- Numerous references to what was referred to by one speaker as "environmental genealogy", that is, what society was like around our ancestors. I plan to try to enhance my research with more of this kind of information.
- Dave Obee pointed to the Federation of Eastern European History Societies (FEEFHS) maps collection. These will be a great help in researching the history and geography around my paternal ancestors in Russia/Ukraine.
- The records in parish chests (in England) are being digitized in great numbers and more and more are coming online. The parish chest was typically a heavy wooden lockable chest that contained all the documents central to the running of a Church of England parish. These would include records of baptisms, marriages, deaths; the manorial survey; records of the poor law administration, other ecclesiatical records. These can be very helpful in adding to the information included in your family history.
- While Attestation Papers for those who served in WWI are available online at Library and Archives Canada, they will also provide complete WWI military files for a fee. I have a great-uncle who served and hope to arrange to get a copy of his file next time I'm in Ottawa.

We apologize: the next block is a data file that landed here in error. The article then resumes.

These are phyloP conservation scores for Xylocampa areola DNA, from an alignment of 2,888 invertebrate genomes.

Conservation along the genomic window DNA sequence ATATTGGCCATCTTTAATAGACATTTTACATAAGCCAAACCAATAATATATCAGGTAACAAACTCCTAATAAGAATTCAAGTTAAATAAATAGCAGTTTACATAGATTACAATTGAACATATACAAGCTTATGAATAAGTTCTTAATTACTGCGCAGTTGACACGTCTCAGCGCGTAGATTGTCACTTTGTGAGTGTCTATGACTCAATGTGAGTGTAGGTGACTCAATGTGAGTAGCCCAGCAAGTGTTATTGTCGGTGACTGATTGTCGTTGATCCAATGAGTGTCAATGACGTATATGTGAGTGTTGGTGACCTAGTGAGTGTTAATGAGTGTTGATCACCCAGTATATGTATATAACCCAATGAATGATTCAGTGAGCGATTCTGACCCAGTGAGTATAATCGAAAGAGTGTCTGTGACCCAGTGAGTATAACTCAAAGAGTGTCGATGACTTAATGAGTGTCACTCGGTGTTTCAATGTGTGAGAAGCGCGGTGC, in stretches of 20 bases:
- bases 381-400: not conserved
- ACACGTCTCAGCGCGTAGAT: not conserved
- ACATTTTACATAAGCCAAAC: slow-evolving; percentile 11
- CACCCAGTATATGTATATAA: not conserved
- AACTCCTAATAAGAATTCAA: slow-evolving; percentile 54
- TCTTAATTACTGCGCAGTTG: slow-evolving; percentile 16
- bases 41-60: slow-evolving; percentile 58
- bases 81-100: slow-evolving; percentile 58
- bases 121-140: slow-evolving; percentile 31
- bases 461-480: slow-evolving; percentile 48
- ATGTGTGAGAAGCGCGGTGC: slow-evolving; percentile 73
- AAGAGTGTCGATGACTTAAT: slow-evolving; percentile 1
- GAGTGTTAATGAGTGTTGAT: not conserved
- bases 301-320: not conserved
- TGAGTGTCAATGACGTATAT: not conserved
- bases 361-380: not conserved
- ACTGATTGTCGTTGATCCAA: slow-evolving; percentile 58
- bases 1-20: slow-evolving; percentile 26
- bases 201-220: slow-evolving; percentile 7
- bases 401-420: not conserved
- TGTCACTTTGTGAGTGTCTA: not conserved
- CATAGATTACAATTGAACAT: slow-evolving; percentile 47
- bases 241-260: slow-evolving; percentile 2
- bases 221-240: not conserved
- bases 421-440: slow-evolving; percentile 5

- I attended a very interesting talk on emigration of Scots given by Ruth Blair and I am searching for leads on my maternal great-grandmother who came as a single woman in 1899 and married my great-grandfather shortly thereafter. I have not been able to find a passenger listing for her trip to Canada and I got some new resources for that search.
- At the end of the conference, a big announcement regarding the partnership between the Ontario Genealogical Society and The National Institute for Genealogical Studies was announced. Details regarding the new benefits accruing to memebers and the two organizations will be announced over the next few months, but free registration in the course Social Media for the Wise Genealogist was offered to all OGS members! Also, OGS branches will be able to make use of the NIGS Live Meeting technology for branch meetings and other activities.
- Dave Obee's talk More Than Just Names and Dates provided some solid rationale for "environmental genealogy" as mentioned in 2 above. His background as a journalist demonstrated the power of enhancing our genealogical research with context, stories, and an enhanced understanding of the forces that influenced our ancestors lives. He suggested some excellent resources for this kind of research and this has prompted me to seroiusly consider setting up a wiki or some other kind of online presence to capture and communicate my family history.